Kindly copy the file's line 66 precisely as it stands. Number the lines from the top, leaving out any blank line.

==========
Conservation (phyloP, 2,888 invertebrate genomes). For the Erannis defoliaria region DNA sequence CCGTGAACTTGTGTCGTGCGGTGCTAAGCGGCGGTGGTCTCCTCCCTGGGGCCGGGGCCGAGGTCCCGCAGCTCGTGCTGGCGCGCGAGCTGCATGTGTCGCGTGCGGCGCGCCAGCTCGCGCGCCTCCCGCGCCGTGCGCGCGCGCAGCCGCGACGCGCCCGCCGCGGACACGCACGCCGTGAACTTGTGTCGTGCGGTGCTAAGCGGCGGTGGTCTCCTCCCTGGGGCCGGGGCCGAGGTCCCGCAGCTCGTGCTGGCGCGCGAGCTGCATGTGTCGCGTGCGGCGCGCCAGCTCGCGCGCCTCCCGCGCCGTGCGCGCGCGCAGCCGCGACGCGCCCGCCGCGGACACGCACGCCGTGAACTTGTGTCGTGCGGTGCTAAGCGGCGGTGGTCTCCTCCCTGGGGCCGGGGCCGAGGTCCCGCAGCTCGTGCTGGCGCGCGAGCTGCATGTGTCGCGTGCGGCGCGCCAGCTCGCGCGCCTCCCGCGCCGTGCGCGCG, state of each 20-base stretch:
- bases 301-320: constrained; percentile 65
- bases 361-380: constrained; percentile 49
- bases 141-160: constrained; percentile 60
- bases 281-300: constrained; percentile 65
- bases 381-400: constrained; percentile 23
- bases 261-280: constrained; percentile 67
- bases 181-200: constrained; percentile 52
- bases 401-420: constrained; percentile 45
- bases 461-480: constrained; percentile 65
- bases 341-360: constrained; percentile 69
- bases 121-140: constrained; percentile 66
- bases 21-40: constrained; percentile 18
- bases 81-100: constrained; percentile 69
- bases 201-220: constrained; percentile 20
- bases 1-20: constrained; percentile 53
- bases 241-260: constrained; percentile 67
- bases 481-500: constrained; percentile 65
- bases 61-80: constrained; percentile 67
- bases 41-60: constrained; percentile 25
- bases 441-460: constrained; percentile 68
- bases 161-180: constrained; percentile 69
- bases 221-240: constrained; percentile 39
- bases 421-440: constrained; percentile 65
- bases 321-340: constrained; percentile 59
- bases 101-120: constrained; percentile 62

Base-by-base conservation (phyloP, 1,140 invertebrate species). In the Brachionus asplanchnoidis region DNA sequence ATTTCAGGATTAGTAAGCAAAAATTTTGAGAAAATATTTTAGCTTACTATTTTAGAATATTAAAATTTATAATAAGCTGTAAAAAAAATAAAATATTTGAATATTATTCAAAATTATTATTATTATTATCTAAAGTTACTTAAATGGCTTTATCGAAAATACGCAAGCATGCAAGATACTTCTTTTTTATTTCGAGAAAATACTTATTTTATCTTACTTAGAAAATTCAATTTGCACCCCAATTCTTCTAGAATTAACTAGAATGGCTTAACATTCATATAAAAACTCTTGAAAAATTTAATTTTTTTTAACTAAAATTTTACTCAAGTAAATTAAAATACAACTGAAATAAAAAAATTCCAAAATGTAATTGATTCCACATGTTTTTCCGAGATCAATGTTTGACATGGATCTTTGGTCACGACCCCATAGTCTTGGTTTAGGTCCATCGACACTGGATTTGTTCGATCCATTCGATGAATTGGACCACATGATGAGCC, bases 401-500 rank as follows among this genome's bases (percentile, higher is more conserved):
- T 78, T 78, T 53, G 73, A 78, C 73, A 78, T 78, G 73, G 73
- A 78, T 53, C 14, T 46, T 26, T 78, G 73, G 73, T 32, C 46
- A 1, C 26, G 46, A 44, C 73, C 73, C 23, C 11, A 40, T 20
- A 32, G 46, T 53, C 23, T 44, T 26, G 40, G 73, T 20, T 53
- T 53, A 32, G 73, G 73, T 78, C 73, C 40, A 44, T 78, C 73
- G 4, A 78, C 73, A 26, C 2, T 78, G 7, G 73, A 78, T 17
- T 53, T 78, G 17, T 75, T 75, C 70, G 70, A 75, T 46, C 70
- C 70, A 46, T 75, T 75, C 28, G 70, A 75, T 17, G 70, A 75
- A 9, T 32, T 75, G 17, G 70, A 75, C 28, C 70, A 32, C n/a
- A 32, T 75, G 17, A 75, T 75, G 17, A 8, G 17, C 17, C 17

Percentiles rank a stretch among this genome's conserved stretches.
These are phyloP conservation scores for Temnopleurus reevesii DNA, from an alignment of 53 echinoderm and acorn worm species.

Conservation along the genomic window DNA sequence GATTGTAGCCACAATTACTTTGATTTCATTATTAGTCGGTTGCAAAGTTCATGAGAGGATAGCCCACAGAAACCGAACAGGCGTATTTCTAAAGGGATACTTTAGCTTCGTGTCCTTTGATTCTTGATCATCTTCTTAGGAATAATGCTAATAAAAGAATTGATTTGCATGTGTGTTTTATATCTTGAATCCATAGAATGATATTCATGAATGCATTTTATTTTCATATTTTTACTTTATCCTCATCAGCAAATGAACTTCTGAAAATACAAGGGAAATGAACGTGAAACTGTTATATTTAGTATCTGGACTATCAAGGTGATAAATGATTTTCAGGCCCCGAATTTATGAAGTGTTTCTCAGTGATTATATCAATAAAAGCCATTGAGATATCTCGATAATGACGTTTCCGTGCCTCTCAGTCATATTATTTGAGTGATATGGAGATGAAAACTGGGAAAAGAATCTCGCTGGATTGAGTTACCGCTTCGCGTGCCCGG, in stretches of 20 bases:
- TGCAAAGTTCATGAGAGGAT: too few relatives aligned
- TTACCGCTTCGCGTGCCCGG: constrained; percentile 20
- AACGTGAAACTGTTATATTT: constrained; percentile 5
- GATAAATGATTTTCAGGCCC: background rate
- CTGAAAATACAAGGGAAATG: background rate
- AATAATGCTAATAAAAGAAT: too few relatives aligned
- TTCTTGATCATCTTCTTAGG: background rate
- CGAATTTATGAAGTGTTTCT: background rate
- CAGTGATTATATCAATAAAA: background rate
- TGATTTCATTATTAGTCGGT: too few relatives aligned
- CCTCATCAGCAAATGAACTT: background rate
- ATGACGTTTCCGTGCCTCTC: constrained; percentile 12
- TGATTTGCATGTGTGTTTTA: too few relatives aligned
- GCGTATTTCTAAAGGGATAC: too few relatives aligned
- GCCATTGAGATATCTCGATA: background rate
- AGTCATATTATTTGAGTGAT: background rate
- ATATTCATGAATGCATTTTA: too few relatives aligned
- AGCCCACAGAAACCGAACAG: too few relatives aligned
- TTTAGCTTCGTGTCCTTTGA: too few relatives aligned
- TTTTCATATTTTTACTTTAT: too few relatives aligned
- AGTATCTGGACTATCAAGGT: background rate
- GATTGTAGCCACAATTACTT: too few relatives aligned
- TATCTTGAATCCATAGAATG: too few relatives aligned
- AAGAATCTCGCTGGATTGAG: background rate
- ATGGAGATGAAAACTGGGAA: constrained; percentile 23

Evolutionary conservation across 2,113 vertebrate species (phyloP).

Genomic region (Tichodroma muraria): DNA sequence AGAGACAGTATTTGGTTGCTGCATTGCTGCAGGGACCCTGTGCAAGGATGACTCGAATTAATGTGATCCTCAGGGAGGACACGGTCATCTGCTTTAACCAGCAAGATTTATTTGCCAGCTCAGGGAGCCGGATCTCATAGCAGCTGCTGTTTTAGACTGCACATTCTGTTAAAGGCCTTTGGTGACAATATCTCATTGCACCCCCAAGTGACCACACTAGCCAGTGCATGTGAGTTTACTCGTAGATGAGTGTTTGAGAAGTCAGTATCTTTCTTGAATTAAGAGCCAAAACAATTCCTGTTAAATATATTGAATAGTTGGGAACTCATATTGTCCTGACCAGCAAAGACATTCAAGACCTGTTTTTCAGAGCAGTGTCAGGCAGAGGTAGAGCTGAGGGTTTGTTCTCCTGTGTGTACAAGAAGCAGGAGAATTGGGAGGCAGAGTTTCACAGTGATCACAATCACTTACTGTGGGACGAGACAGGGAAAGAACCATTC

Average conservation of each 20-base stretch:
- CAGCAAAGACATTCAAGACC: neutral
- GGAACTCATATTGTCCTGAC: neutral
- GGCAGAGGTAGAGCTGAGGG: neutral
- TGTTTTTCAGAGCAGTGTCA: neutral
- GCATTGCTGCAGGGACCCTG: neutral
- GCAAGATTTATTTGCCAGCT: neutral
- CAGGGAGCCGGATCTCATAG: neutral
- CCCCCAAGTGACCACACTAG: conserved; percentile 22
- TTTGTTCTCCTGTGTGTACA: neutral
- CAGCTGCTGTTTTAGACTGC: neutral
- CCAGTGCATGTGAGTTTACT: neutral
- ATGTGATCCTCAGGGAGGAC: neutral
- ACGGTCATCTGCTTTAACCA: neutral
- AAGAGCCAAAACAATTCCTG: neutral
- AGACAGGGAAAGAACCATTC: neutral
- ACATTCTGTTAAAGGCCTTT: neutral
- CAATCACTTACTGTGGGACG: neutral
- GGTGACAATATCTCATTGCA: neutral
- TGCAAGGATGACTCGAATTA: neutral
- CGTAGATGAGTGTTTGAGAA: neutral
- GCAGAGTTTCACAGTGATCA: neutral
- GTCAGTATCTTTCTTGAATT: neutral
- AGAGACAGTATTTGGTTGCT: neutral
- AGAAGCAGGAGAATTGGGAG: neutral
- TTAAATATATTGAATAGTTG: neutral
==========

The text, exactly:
Evolutionary conservation across 2,113 vertebrate species (phyloP).